03/20/2012 (press release: lesrkramskyesq) // Florham Park, NJ, USA // Nancy Maldonado
Les R. Kramsky, Esq., the General Counsel to The Money Store and a Real Estate Attorney, is one of the most widely recognized leaders in the mortgage, title insurance and real estate industries. In the past Mr. Kramsky has served as the General Counsel to large real estate developers, real estate agencies and title insurance companies. In addition, Kramsky has been a partner in private practice for over twenty years specializing in real estate, mortgage banking, finance, compliance, contracts, leases, labor law, corporate law as well as the general practice of law.
As a Real Estate Attorney, Les Kramsky is a recognized authority on mortgages, title insurance and real estate matters and has been quoted in media outlets such as The New York Times, Wall Street Journal, Fox Business News, National Mortgage News, Law360, WCBS Radio, Corporate Counsel Magazine and Secondary Marketing Executive Magazine.
A Rent to Own Agreement is a lease combined with an option to purchase the property within a specified period at an agreed uopn price. Such arrangements have proliferated in the post-crisis market because many potential home buyers can’t meet the tougher loan qualification requirements today, and many potential sellers are unable to realize a satisfactory selling price.
In a recent article published in Fox Business, Mr. Kramsky stated that since the seller can’t market the home to anyone else during the lease period, it’s common for sellers to require a down payment of 1% to 5% of the sale price , called an “option fee.” If, at the end of the lease period, the renter buys the house, the option fee is applied to the down payment. If the renter does not buy the house, the seller keeps the fee.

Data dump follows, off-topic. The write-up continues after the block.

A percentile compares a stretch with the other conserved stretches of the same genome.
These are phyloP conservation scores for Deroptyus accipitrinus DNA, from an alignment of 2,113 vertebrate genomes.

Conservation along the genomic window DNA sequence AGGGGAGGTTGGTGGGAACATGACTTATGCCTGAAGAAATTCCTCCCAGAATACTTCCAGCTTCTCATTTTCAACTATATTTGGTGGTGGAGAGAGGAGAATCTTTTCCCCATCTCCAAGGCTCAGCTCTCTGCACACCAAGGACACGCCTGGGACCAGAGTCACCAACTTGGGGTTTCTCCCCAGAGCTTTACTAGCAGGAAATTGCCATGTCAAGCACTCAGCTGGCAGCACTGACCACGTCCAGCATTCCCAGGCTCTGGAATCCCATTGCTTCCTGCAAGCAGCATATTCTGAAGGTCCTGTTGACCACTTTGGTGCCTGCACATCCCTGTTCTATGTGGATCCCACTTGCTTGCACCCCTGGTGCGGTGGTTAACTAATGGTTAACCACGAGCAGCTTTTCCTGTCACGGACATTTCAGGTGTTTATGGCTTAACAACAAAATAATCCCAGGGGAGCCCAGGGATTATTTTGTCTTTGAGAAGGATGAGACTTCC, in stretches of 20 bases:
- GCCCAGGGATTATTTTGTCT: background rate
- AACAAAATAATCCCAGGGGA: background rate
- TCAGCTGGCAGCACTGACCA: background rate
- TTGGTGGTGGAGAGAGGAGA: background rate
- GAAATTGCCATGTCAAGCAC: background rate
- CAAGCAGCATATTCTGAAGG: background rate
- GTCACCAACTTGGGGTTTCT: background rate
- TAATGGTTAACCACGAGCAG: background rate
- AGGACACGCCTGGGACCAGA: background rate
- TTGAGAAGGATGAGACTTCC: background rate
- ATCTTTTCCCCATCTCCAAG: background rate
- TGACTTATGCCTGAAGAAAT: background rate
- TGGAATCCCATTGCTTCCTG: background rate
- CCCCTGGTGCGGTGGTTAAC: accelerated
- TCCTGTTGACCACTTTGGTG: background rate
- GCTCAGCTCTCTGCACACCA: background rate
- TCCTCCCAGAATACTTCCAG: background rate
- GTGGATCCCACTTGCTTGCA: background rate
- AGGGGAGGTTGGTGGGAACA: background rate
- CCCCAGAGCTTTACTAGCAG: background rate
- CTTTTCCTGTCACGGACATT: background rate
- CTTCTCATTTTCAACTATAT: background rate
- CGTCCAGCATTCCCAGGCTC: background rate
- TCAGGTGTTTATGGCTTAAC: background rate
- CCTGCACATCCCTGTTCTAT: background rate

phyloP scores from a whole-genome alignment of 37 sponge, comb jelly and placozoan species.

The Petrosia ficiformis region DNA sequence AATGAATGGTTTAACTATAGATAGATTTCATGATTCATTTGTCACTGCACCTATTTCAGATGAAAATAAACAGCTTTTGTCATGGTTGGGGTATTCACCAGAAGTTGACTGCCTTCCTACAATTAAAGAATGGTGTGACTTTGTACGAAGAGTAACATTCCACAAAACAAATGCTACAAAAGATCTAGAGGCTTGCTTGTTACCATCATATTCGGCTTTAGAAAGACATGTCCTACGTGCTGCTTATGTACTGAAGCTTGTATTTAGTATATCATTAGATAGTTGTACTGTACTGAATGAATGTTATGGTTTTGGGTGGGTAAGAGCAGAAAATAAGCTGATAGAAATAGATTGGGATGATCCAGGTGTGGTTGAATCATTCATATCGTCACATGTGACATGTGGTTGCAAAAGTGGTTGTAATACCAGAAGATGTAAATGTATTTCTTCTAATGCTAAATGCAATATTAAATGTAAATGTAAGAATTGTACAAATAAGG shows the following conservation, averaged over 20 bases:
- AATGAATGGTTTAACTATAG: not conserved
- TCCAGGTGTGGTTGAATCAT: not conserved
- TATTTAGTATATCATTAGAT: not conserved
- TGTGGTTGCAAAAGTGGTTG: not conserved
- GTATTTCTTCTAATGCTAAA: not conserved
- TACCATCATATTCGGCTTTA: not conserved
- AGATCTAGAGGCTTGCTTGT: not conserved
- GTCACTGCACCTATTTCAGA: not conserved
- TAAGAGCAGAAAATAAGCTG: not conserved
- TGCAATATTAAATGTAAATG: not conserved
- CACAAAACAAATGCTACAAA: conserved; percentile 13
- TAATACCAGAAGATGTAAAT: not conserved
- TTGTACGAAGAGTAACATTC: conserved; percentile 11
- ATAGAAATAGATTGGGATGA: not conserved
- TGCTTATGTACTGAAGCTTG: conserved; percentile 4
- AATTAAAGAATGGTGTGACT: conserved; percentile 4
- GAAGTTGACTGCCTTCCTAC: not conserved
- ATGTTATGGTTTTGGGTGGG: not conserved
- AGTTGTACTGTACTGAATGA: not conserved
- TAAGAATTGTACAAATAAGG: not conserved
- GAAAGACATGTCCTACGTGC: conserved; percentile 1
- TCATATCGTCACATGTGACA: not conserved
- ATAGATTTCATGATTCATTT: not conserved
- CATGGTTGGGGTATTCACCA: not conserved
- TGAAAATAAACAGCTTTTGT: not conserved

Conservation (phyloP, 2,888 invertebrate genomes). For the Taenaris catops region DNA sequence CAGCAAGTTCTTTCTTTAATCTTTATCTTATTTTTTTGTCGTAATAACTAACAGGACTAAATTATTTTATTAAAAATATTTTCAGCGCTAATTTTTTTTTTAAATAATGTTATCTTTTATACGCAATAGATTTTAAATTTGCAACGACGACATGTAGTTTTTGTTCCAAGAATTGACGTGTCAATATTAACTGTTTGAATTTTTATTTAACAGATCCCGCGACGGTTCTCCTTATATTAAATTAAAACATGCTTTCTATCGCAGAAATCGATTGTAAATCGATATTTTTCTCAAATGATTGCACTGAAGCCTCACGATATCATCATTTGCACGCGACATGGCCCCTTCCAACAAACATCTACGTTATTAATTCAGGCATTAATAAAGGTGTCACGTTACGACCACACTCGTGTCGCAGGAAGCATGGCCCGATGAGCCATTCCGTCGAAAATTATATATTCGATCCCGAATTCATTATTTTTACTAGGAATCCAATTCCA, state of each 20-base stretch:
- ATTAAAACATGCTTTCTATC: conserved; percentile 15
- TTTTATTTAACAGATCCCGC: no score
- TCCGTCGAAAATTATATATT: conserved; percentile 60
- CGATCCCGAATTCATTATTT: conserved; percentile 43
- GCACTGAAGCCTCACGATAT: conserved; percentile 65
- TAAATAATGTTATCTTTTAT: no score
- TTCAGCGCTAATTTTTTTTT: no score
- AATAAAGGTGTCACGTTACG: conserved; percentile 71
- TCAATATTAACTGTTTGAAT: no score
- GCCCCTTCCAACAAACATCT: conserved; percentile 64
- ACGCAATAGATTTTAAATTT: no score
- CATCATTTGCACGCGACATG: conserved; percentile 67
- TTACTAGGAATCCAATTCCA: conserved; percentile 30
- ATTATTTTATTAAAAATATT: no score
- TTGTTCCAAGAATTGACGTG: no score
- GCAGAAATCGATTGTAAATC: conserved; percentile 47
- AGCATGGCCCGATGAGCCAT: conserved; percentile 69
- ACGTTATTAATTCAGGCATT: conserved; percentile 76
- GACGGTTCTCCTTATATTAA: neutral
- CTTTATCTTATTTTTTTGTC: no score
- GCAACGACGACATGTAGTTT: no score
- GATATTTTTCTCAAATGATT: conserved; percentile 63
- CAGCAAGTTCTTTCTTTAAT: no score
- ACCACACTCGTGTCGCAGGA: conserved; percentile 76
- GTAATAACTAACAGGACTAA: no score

He also advises sellers aim to sell the house for 5% to 10% more than the current market price to cover any appreciation in the home value.
In addition to that down payment, Kramsky recommends including a rent premium into the monthly rent. For instance, sellers might want to add $300 on a $1,000-a-month rent that would be applied to the purchase or down payment of a house if sold, but kept if the deal falls through.
Sellers can even have the buyer agree to handle all home repairs and maintenance, placing the burden on the renter if anything goes wrong with the house, and alleviates the need for the seller to act as landlord.
While Kramsky says it’s not common from renters to walk away from a rent-to-own deal, it does happen, particularly if they don’t qualify for a mortgage at the end of the lease term. “Maybe they lose their job or maybe they are relocated or were unable to save money. There are many factors,” he says.
In sum, there are definitely situations where Rent to Own Agreements can benefit all parties.